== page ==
The President of the United States is being accused of having committed high crimes and misdemeanors sufficient for his impeachment by the United States House of Representatives and conviction by the United States Senate for sexual indiscretion and a subsequent cover-up.
There is, however, a strange sense of morality in our country. Is it not a high crimeand misdemeanorforUnitedStates Senatorsand Congressmentovoteagainst gun control legislation, to vote against restricting cigarette advertising to teenagers, to refuse to pay the more than billion dollars in back dues to the United Nations for its many humanitarian programs and peace-keeping operations, to oppose efforts to stop the ethnic cleansing in The Balkans, to fragment further the social safety net, to gut environmental law, and to fund military programs the Pentagon does not want? Which is the greater immorality?
No one, including the President himself, denies that the President acted
Neighbor Is Opposed To Parking Spaces At Tamaques Park
I am opposed to adding any parking spaces in Tamaques Park. I live near the parkandam therefrequently.Thepresent parking lots are never full. Weekends can be crowded, that is true, but that is only occasionally.
Let’s not trade one single inch of our beautiful green park for cement.
Anne Glasser Westfield
Letters to the Editor
wrongly and perhaps should be censured but the true censure should be of those national legislators and their colleagues in state legislatures who back this lobby or that lobby and think neither of the nation’s interest nor of the state’s interest which by constitutional oath they are sworn to uphold.
At least the President tried to apologize for his conduct in a country with a media and a Congress with legislators who will accept no apology and whose focus upon the President’s conduct deflects needed public attention away from the issues so vital to the future of our beloved country and of a war-torn and hunger-ravished world.
It is almost as if there is some subconscious belief or instinct that through the punishment of the President for his own moral misbehavior all moral misbehavior can be cleansed, forgiven, and forgotten.
Dr. Stephen Schoeman Scotch Plains
Park User Appeals to Town Council To Preserve Tamaques Green Space
I have been a resident of Westfield for over 15 years and I have never written a letter to the newspaper until now. My concern centers on the plan that seems to be underway to cut trees and clear land in Tamaques Park to make additional parking lots.
Many people in the community go to the park to relax, enjoy nature and escape from urbanization. My family uses the park often and we have never found parking to be a problem.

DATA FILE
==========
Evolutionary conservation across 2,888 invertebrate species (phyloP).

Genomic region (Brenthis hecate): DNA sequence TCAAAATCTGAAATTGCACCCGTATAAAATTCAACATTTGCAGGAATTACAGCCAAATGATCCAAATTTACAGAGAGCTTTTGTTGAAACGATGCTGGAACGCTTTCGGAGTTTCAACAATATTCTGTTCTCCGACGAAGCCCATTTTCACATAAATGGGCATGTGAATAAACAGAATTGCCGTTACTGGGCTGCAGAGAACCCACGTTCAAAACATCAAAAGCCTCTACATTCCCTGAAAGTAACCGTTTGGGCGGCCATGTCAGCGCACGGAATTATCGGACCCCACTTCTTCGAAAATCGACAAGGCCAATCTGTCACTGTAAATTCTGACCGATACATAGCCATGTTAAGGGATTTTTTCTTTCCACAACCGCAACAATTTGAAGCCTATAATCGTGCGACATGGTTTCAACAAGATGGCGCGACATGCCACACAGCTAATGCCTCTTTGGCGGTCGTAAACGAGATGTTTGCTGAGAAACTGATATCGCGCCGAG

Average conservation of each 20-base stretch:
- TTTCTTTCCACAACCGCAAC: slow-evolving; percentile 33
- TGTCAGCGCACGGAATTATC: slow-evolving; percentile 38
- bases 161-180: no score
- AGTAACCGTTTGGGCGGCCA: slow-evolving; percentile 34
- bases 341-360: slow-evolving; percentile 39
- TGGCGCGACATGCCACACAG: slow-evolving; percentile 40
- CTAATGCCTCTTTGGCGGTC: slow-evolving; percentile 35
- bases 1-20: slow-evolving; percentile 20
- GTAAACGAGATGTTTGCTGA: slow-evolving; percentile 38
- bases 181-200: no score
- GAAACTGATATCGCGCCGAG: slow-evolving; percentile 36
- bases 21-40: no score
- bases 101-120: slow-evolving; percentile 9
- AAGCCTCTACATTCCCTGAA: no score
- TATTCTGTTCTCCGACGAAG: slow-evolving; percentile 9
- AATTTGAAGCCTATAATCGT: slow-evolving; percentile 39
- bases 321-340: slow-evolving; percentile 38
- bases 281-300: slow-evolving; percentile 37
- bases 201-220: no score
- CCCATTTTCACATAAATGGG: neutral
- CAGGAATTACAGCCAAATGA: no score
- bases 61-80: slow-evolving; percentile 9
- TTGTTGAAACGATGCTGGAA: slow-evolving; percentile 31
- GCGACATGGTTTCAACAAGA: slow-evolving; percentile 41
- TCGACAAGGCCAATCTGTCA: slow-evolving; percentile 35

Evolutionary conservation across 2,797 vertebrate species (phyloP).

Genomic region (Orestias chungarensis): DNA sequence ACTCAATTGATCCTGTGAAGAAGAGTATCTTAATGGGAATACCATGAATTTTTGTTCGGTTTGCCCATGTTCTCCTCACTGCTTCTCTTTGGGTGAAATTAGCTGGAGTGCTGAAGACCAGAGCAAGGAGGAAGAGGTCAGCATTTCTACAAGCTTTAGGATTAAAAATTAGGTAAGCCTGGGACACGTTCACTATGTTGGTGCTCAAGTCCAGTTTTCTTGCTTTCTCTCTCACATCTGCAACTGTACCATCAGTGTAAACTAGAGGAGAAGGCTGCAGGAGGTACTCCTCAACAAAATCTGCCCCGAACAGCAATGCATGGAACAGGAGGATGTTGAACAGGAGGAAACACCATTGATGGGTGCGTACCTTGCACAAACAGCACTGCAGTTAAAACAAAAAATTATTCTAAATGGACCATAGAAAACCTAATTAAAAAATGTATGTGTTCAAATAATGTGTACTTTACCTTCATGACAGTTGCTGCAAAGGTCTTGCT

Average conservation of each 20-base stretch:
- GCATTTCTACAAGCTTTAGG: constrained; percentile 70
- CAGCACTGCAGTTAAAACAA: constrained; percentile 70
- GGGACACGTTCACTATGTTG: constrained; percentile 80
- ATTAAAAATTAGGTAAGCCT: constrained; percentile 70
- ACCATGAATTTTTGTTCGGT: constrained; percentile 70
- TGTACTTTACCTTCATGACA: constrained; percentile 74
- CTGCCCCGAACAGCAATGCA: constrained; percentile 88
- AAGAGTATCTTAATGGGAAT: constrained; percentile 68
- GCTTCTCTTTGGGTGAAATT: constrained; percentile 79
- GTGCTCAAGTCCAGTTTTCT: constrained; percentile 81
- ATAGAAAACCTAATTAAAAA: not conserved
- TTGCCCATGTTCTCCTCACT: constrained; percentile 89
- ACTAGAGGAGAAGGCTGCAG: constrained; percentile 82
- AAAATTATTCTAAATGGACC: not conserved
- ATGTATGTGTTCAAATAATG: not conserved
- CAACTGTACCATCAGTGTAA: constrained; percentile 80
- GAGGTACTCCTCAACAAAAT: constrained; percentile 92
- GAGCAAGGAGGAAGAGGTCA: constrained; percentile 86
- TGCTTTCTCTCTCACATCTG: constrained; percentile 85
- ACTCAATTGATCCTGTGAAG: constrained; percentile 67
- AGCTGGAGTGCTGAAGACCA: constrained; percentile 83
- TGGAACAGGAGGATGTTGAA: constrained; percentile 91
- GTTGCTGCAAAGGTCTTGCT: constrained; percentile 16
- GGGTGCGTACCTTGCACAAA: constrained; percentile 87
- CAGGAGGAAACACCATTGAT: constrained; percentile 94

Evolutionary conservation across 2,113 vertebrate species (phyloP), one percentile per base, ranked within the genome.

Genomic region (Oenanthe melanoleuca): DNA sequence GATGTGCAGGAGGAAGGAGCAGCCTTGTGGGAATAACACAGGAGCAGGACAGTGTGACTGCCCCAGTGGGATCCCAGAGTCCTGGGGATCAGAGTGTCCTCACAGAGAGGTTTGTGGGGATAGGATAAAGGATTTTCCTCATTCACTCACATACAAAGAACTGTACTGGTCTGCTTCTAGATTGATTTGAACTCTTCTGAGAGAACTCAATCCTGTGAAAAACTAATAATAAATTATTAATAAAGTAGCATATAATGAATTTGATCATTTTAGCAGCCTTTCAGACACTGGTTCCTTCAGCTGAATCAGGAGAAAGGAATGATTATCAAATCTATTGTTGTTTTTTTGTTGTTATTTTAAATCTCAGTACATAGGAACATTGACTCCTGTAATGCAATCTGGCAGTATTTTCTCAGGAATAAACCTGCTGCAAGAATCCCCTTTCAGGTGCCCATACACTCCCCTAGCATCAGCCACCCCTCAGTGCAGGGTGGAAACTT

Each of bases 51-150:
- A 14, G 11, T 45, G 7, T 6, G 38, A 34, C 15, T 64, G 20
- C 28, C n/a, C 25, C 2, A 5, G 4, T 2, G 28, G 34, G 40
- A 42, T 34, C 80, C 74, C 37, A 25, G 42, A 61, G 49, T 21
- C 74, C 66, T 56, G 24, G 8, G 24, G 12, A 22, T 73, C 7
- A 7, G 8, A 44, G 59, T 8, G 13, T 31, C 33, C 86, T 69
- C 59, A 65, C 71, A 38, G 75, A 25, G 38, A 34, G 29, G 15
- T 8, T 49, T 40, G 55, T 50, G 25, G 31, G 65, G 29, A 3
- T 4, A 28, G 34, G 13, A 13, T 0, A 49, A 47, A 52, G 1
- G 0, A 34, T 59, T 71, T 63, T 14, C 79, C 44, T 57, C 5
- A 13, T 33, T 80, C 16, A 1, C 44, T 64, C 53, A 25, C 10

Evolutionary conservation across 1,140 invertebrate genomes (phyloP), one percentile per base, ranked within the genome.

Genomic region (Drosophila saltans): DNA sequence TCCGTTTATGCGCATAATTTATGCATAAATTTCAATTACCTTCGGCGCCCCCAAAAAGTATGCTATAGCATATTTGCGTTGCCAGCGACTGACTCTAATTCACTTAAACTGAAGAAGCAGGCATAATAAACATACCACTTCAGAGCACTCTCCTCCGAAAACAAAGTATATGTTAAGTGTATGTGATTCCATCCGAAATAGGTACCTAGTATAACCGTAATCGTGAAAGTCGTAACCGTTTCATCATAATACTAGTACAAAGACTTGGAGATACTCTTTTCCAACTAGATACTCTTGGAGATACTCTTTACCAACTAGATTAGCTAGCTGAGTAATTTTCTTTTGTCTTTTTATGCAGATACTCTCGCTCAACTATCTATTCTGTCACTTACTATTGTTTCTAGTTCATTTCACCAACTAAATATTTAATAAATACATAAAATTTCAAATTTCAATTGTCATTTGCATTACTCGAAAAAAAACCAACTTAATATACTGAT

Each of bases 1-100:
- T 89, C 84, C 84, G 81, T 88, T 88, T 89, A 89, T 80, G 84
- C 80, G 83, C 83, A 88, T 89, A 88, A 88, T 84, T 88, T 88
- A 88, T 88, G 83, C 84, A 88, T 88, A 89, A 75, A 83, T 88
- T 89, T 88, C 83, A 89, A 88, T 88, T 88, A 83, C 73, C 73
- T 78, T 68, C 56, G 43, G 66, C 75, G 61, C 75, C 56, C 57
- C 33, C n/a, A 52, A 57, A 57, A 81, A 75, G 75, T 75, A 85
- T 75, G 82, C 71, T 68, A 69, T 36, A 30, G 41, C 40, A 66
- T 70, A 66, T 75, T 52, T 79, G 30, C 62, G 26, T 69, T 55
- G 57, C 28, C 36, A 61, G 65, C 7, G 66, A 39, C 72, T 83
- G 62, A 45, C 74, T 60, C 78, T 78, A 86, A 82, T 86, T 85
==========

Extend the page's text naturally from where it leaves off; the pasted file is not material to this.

I hope the Town Council members keep in mind how quickly a tree can be felled in relation to how long it takes one to grow to maturity. Please ask yourself why suburban communities are crying
out for “Pocket Park” projects. Perhaps a lack of vision in planning in the past has caused this to happen. Please don’t be shortsighted now. Our precious and limited green space that remains should be protected.
I find it ironic that the same governing body that has applied for “Pocket Park” funds to create “green spaces” in town seems so willing to destroy existing “green spaces” in Tamaques Park.
I urge you to look for alternative solutions. Please act before it is too late.
Kim M. Sokol Westfield Headline on SID Story
Called ‘Inflammatory’ Editor’s Note: The following letter was submitted by Lee M. Hale who chaired a special Task Force created by former Mayor Bud Boothe to look into the feasibility of a downtown special improvement district (SID) in Westfield. The SID was eventually created in June of 1996 by the Town Council.
* * * * * The Morristown special improvement district court case challenges the fairness of taxing commercial properties within the SID, but not taxing residential properties within the SID.
TheMorristown casehasnoapplication to Westfield, where the SID includes only commercial properties.
That being the case, I think that The Westfield Leader headline on the SID article is inflammatory, that your positioning of the article as the main news story is out of proportion, and that the insinuated connection to Westfield is inappropriate.
I believe the Westfield SID has been and will be a very positive force in improving downtown Westfield to the benefit of us as customers, and the favorable impact on our home values. And Ihatetosee itmalignedandtreated unfairly.
Lee M. Hale Westfield